The threshold for excessive absences and therefore what counts as absenteeism also may vary between organizations, so this is another important detail to clarify in your absenteeism policy.

Relevant law

There are legal protections around certain types of absences. For example, in the US, disability leave and jury duty are protected reasons for absence. Check whether there are any laws or regulations that apply to your situation and include a brief explanation of them in your policy so that employees know their rights. 

Absence procedure

Your absenteeism policy should set out the processes employees must follow when they’re unable to come to work or running late. This includes who to contact—typically a supervisor or manager—and how to inform them, for example, by phone, email, or instant message. 


Identify any situations where employees must provide a document supporting their absence, for example, a doctor’s certificate. 

How absences should be formally recorded

You need to keep track of absences for pay purposes, but having detailed records helps to highlight any long-term patterns that may amount to absenteeism. You can record employee absences manually on a timesheet or electronically via a scheduling app.

The consequences of absenteeism

A key part of your policy is explaining the consequences and any potential disciplinary action for absenteeism. 

Some organizations allow employees a certain number of absences—days or occurrences—each year, without requiring an explanation for them. Once an employee goes over this allowance, disciplinary action may be taken. 

Others use a points-based system. They assign points to absences—often based on the type of absence—and set out what happens when an employee accumulates a certain number of points. 

Consequences may include:

  • Verbal warning
  • Written warning
  • Meeting with management or HR
  • Termination

Before including either of these in your policy, confirm whether there are any relevant laws or regulations that apply, especially concerning counting protected forms of leave as absences and the termination of an employee. 

Tips for creating an effective absenteeism policy

  • Communicate it to your employees. Your employees can’t follow or rely on a policy they don’t know about. Give your new employees a copy of your absenteeism policy during onboarding and make it available on the intranet for all employees to access when they need to.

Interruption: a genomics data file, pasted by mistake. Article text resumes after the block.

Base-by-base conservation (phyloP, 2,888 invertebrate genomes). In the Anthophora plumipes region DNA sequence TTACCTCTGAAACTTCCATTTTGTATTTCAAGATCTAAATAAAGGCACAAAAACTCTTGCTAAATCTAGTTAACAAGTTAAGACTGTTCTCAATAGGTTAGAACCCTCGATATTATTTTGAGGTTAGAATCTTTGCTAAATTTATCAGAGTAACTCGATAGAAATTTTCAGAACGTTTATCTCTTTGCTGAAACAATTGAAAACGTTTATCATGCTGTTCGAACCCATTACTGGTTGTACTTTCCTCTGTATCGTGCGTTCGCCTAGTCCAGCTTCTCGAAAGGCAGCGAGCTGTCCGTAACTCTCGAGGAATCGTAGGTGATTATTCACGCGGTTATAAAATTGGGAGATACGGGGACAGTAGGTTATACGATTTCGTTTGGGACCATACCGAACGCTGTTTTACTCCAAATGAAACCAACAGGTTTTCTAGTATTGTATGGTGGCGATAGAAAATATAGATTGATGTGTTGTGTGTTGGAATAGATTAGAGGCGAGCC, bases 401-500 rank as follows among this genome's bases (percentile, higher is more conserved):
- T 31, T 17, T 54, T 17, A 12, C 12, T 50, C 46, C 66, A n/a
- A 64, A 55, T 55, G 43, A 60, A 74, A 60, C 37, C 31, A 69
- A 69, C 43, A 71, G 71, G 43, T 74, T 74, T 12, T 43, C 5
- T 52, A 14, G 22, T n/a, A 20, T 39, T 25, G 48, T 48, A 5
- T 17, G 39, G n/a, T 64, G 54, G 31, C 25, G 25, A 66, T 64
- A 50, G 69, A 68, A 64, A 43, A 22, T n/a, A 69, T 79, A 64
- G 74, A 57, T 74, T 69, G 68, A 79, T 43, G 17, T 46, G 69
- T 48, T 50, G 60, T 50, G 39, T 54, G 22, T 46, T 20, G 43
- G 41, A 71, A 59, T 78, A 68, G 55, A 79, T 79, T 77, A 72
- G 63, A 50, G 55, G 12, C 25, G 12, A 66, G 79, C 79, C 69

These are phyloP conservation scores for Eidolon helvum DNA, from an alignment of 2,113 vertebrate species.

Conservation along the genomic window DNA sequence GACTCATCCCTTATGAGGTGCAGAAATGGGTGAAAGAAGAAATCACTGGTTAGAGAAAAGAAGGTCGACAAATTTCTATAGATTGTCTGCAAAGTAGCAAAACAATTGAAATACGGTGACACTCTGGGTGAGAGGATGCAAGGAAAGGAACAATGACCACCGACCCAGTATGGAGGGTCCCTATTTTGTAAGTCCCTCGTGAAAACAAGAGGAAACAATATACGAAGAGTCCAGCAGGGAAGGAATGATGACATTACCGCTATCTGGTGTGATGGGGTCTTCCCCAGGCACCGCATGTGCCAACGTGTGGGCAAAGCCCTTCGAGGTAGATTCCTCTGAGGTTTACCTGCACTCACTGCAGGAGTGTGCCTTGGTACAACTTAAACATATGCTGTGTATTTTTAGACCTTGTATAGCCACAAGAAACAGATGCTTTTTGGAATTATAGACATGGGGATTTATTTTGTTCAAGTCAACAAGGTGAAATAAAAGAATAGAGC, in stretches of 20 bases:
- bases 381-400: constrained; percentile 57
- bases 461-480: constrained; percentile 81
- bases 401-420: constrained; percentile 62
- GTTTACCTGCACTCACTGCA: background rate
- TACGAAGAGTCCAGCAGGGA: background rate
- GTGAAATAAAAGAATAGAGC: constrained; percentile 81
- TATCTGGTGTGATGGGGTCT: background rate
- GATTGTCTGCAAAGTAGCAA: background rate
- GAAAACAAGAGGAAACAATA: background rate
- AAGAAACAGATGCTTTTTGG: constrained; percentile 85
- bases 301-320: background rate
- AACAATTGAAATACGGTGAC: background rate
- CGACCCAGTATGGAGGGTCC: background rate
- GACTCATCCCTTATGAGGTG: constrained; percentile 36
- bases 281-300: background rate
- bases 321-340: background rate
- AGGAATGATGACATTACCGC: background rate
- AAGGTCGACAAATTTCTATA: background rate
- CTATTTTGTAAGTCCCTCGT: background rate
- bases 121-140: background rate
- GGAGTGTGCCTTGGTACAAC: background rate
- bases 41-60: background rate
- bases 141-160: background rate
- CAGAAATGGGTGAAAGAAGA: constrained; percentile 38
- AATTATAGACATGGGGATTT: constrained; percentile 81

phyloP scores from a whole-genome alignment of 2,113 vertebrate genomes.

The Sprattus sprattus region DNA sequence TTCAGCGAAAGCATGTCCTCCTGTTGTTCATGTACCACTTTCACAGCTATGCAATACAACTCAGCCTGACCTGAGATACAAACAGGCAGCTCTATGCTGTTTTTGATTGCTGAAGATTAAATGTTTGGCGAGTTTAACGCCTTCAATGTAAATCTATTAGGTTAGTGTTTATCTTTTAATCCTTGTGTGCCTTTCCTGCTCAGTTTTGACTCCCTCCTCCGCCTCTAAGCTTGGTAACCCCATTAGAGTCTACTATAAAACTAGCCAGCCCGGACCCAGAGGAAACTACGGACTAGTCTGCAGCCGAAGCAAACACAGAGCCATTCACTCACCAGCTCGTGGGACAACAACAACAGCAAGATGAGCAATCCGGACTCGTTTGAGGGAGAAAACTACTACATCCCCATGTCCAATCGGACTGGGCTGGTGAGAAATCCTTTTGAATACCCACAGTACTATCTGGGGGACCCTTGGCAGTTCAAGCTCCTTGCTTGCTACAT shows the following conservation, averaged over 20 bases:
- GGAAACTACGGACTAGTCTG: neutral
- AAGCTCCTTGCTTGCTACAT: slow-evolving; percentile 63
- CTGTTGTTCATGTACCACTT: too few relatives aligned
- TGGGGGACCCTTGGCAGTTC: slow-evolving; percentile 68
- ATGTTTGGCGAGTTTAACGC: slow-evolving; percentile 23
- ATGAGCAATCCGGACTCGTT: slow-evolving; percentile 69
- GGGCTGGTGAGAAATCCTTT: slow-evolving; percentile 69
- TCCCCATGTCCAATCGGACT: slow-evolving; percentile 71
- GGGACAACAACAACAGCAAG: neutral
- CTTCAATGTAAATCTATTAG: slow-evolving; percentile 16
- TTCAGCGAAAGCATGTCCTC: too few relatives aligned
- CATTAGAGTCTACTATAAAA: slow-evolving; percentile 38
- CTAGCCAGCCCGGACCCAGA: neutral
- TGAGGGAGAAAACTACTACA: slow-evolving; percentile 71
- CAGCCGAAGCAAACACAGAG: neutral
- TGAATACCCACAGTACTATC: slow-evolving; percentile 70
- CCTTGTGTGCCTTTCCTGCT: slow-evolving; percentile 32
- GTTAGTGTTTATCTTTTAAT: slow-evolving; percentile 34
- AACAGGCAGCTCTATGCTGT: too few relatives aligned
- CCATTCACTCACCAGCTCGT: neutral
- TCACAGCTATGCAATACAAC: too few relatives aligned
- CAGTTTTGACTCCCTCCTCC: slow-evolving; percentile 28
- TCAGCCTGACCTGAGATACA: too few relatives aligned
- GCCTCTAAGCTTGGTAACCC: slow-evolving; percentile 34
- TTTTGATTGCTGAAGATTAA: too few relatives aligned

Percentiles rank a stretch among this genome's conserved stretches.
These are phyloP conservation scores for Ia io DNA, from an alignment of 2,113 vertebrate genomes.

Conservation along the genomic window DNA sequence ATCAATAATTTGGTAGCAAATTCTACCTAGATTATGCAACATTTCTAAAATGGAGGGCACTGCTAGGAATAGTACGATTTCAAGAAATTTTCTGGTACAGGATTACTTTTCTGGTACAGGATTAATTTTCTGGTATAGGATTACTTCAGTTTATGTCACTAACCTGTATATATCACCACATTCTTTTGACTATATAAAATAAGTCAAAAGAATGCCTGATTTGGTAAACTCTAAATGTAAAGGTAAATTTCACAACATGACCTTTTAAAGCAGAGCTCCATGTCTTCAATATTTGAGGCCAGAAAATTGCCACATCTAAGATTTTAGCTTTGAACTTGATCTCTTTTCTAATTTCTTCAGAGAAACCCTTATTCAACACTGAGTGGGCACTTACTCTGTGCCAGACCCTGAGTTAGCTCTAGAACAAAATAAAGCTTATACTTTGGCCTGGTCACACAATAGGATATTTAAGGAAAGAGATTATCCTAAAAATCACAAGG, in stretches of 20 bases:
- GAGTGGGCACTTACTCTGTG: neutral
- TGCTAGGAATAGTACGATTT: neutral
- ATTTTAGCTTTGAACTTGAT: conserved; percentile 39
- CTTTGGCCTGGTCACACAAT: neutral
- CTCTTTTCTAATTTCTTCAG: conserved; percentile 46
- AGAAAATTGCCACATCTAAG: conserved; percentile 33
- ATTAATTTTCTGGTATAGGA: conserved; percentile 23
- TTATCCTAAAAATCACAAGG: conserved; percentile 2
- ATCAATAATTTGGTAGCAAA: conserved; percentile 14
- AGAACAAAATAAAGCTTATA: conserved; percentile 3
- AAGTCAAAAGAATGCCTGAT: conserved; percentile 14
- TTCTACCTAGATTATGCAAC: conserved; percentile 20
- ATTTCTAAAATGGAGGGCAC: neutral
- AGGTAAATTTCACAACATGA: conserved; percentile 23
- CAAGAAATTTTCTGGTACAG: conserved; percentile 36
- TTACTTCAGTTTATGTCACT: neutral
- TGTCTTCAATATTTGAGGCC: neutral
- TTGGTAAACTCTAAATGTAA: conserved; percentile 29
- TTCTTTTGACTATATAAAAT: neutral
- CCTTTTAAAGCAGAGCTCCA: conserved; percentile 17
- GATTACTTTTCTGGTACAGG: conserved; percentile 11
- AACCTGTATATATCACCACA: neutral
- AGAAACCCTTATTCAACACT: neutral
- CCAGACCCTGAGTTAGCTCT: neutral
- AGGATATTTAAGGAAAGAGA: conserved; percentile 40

• Write it in plain language. This ensures your employees can understand, follow, and apply it properly. It also helps to provide a contact person in the policy—typically someone in HR—in case your employees have any questions. 
  • Involve your managers. When developing an absenteeism policy, ask for managerial feedback on it. Managers know the day-to-day realities of their workforce. They are ideally placed to spot an issue with the policy or see ways it could be improved. 
  • Educate your managers. Once your absenteeism policy is in place, it’s essential to educate managers—or the people responsible for applying the policy—on how to use it fairly and consistently. 
  • Use it to complement other absence management measures. An absenteeism policy alone isn’t an absence management strategy. Use it alongside other measures such as flexible work arrangements, return-to-work plans, and employee well-being programs to reduce your organization’s absence rate.

A generous paid time off (PTO) policy can also help reduce absenteeism. It allows employees to take paid leave as needed, rather than resorting to unexcused absences. 


While your organization will always experience some level of employee absence, chronic absence—or absenteeism—is costly and disruptive to your workforce. 

An effective absenteeism policy is a good starting point for your absence management strategy. It communicates your expectations around employee attendance and sets out how absenteeism is managed, including potential disciplinary actions. This is a valuable tool to help you track attendance and reduce absenteeism in your workplace.